Hello, It is turning into a long, hot summer. I mean it is really hot. We’ve had several days well over one hundred degrees. Measurable rain is non-existent. The hay crop and small grain crops have been decimated.
By Dean Meyer
Many ranchers selling off a huge part of their herds. Others are contemplating what to do. Should you sell off now or wait for fall? The pastures are going to be in tough shape for next spring. What if I buy hay, or send my cows away, and the rains don’t come this fall or next spring? And I have nowhere to go. Tough, hard decisions.
But last week, Shirley was hot. I mean really hot.
No, not that. The air conditioner in our house quit. Oh, it still made noise. It roared. And for a while it blew air. Not cold air mind you. Just air. Like 98 degree air.
Being the mechanical guy that I am, I assured her I didn’t need an air conditioner guy to fix it. I knew a guy that would fix it for a beer. He’s good at electric stuff and plumbing stuff. And I figured air conditioners are a combination of electricity and plumbing. Shirley was reluctant, but I insisted.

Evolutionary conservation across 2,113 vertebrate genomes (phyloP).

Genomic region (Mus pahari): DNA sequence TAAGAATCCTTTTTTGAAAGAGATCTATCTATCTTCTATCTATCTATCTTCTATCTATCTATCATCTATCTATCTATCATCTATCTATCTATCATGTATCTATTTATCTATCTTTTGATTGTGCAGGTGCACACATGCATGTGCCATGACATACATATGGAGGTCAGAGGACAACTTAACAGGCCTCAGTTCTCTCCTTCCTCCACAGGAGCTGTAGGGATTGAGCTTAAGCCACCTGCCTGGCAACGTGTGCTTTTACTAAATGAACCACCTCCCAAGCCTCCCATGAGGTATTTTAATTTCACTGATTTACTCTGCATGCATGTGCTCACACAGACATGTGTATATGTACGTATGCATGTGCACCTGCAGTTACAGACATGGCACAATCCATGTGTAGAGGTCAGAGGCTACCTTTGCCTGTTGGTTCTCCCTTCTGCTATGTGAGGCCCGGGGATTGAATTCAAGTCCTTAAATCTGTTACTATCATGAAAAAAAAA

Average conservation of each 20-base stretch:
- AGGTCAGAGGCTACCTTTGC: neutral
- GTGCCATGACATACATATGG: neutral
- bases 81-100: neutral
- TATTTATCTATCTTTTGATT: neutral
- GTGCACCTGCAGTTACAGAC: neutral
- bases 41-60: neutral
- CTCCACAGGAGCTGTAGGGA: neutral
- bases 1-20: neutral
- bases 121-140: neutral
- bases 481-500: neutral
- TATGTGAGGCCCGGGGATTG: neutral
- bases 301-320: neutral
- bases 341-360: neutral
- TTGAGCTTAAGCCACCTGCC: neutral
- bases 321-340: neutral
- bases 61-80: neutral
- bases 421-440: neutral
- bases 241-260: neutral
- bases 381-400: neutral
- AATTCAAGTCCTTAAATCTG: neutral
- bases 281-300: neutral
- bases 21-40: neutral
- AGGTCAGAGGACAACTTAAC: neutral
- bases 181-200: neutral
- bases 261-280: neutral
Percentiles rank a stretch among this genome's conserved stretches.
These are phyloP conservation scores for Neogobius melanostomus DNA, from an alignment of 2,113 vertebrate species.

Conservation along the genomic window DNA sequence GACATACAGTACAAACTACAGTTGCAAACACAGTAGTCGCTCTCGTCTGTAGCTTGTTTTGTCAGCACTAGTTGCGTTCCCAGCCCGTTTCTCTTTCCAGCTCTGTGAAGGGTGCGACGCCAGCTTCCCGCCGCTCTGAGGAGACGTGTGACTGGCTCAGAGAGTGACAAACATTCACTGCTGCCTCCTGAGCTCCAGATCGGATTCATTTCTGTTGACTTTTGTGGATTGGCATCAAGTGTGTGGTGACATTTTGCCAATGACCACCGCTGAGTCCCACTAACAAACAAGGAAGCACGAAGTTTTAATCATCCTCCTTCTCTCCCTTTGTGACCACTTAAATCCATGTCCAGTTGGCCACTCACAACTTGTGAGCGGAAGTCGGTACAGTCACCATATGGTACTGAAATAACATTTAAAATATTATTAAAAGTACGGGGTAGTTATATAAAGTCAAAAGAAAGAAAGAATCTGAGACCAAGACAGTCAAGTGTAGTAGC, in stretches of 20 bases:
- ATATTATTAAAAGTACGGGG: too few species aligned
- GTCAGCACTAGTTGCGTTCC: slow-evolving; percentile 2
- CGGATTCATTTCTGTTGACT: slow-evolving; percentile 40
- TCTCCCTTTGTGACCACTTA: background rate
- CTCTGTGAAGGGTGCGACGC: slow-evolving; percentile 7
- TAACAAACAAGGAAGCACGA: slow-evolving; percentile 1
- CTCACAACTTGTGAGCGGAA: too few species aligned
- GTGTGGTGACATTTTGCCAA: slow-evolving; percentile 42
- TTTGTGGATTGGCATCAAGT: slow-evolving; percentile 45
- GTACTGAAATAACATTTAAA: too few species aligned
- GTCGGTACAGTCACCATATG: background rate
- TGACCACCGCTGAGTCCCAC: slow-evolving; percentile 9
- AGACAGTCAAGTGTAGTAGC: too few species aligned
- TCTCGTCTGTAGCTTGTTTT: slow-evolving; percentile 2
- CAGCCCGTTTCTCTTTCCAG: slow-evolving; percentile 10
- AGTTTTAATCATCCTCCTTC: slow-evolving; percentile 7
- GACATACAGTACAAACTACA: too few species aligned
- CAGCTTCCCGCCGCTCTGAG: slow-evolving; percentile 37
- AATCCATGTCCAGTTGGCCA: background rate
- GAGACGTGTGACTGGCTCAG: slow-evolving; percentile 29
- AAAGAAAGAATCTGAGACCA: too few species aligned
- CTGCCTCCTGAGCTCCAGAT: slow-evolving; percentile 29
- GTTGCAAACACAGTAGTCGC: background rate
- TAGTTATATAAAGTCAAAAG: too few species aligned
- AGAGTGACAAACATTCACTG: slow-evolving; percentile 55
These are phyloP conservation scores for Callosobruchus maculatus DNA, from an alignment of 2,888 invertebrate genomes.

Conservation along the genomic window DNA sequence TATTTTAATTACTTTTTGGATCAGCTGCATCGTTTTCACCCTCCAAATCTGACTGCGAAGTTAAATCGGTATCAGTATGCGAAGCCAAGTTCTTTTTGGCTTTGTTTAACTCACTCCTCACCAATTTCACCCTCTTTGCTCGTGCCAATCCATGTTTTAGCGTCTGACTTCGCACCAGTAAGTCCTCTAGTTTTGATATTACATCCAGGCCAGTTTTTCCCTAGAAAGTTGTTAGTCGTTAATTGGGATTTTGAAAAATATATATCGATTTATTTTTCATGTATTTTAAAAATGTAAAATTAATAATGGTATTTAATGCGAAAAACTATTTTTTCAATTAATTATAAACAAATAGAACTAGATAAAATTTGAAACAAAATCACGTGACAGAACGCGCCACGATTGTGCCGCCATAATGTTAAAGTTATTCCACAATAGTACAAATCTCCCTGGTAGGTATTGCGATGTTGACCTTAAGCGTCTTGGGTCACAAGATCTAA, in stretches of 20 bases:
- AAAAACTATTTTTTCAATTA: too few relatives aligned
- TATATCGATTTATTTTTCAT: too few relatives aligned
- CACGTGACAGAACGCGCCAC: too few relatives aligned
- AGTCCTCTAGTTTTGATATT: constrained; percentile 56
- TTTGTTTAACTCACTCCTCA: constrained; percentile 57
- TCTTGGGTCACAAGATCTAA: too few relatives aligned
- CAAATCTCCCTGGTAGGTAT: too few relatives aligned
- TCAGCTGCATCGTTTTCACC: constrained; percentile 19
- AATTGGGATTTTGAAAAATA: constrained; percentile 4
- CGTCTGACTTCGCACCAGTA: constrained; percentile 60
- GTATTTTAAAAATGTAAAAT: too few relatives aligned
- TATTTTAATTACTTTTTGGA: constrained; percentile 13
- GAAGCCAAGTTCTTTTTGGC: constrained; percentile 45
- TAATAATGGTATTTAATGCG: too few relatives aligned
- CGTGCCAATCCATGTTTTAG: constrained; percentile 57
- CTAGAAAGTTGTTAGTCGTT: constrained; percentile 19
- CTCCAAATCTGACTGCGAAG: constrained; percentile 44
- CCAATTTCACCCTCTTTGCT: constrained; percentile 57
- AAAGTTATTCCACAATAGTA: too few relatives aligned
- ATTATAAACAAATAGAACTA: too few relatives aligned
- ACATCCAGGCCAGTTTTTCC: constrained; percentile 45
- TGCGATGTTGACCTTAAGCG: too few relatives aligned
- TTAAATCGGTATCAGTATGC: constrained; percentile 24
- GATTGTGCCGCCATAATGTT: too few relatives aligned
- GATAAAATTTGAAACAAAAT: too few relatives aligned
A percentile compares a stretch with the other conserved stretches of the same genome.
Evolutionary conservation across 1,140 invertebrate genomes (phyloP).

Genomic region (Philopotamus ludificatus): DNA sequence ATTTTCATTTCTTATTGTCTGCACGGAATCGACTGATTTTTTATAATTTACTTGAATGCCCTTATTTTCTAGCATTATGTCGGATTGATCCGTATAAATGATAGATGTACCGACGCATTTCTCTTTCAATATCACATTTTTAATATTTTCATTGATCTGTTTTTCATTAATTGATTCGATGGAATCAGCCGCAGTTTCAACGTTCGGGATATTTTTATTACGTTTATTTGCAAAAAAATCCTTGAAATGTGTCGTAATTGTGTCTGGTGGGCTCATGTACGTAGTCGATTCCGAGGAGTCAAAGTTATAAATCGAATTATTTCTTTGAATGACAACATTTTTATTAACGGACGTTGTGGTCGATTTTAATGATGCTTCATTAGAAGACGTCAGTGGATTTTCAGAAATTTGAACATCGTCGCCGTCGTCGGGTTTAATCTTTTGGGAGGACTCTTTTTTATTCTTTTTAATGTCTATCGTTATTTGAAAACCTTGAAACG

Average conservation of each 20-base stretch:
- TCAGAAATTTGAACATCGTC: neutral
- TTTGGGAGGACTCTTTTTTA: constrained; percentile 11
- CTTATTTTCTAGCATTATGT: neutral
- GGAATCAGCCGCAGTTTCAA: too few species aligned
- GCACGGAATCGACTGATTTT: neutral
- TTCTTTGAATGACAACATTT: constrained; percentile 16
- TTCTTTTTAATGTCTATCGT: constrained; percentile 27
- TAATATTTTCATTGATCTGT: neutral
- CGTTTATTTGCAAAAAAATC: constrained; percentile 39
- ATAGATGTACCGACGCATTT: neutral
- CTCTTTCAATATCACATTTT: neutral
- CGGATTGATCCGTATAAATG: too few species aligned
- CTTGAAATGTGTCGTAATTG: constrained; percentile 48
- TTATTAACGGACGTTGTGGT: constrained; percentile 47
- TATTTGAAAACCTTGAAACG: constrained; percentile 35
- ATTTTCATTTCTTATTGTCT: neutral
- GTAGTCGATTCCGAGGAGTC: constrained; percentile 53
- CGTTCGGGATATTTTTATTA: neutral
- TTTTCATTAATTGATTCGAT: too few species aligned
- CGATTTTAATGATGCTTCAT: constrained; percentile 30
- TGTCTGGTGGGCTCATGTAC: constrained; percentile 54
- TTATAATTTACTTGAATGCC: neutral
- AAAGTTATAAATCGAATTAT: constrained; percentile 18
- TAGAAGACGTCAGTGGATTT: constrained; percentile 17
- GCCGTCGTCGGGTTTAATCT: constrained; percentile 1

My friend came out and it took about a six-pack to get that air conditioner running. It was great! He and I went to town to celebrate. After about three hours, Shirley got home from work and called. She was hot. No, not that. The air conditioner had quit. I assured her that I would be home right after happy hour and would look at it. Note to self. Bad answer.
I came home and tapped on a deal with a small hammer. That seemed to fix it. The next day I tapped on another deal with the same hammer. It seemed to be working. Shirley and I went to haul bales.
When we came in Shirley was hot. She asked if the air conditioner was working. I checked the temperature and told her it must be working. It was ninety-eight outside and only eighty-nine in the house! I guess she figured that wasn’t working good enough. At nine o’clock that night we moved out on the deck to sleep. It was seventy outside and had dropped to eighty-eight in the house.
We are a little old to sleep on the deck. My bones hurt in the morning if I sleep in a good bed. Sleeping on a blanket on a wood deck is torture. No more overnight camping for this cowboy.
The next morning Shirley insisted I go to Tom. Tom is a heating/air conditioning guy that lives not far from us. He is good. And he is busy. Especially when it is over a hundred degrees for days at a time. He fixed it in a half hour. That was great.
And it only cost like $250 to replace the stuff I had tapped on with a small hammer!
I tell you, that $250 was way cheaper than the divorce I was looking at the day before.